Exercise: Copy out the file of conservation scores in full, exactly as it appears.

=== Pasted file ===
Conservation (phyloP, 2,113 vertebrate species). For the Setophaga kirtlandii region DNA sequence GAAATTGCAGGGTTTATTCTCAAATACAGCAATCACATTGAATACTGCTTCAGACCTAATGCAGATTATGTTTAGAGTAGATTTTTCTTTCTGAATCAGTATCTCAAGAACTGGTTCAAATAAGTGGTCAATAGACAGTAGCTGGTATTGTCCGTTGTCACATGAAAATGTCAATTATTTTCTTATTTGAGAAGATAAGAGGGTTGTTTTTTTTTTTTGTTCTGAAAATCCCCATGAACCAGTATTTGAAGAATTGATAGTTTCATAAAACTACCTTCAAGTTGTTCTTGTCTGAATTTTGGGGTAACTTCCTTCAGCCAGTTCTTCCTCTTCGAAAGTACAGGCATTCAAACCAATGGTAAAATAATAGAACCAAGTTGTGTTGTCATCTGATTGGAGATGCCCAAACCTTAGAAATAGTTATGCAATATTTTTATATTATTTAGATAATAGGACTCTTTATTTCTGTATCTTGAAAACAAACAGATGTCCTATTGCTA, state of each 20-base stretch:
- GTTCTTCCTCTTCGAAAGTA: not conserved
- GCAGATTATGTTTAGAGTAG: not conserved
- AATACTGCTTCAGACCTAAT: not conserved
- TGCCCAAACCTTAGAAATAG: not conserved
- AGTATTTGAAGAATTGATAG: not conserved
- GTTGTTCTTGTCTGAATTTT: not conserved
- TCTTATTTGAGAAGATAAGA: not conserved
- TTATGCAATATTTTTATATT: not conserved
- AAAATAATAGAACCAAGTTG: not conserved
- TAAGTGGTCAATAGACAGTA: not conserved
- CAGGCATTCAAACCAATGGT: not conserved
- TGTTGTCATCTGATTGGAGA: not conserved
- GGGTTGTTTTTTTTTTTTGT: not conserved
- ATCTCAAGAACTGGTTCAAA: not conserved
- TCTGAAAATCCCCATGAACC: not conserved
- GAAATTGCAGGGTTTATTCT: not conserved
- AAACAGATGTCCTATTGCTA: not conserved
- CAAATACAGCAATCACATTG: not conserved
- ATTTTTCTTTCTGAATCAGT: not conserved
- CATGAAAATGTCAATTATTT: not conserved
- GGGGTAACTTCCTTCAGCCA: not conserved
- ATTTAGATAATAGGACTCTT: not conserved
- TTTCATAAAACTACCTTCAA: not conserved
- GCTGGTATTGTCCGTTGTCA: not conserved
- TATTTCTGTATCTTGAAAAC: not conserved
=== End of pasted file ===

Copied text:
Conservation (phyloP, 2,113 vertebrate species). For the Setophaga kirtlandii region DNA sequence GAAATTGCAGGGTTTATTCTCAAATACAGCAATCACATTGAATACTGCTTCAGACCTAATGCAGATTATGTTTAGAGTAGATTTTTCTTTCTGAATCAGTATCTCAAGAACTGGTTCAAATAAGTGGTCAATAGACAGTAGCTGGTATTGTCCGTTGTCACATGAAAATGTCAATTATTTTCTTATTTGAGAAGATAAGAGGGTTGTTTTTTTTTTTTGTTCTGAAAATCCCCATGAACCAGTATTTGAAGAATTGATAGTTTCATAAAACTACCTTCAAGTTGTTCTTGTCTGAATTTTGGGGTAACTTCCTTCAGCCAGTTCTTCCTCTTCGAAAGTACAGGCATTCAAACCAATGGTAAAATAATAGAACCAAGTTGTGTTGTCATCTGATTGGAGATGCCCAAACCTTAGAAATAGTTATGCAATATTTTTATATTATTTAGATAATAGGACTCTTTATTTCTGTATCTTGAAAACAAACAGATGTCCTATTGCTA, state of each 20-base stretch:
- GTTCTTCCTCTTCGAAAGTA: not conserved
- GCAGATTATGTTTAGAGTAG: not conserved
- AATACTGCTTCAGACCTAAT: not conserved
- TGCCCAAACCTTAGAAATAG: not conserved
- AGTATTTGAAGAATTGATAG: not conserved
- GTTGTTCTTGTCTGAATTTT: not conserved
- TCTTATTTGAGAAGATAAGA: not conserved
- TTATGCAATATTTTTATATT: not conserved
- AAAATAATAGAACCAAGTTG: not conserved
- TAAGTGGTCAATAGACAGTA: not conserved
- CAGGCATTCAAACCAATGGT: not conserved
- TGTTGTCATCTGATTGGAGA: not conserved
- GGGTTGTTTTTTTTTTTTGT: not conserved
- ATCTCAAGAACTGGTTCAAA: not conserved
- TCTGAAAATCCCCATGAACC: not conserved
- GAAATTGCAGGGTTTATTCT: not conserved
- AAACAGATGTCCTATTGCTA: not conserved
- CAAATACAGCAATCACATTG: not conserved
- ATTTTTCTTTCTGAATCAGT: not conserved
- CATGAAAATGTCAATTATTT: not conserved
- GGGGTAACTTCCTTCAGCCA: not conserved
- ATTTAGATAATAGGACTCTT: not conserved
- TTTCATAAAACTACCTTCAA: not conserved
- GCTGGTATTGTCCGTTGTCA: not conserved
- TATTTCTGTATCTTGAAAAC: not conserved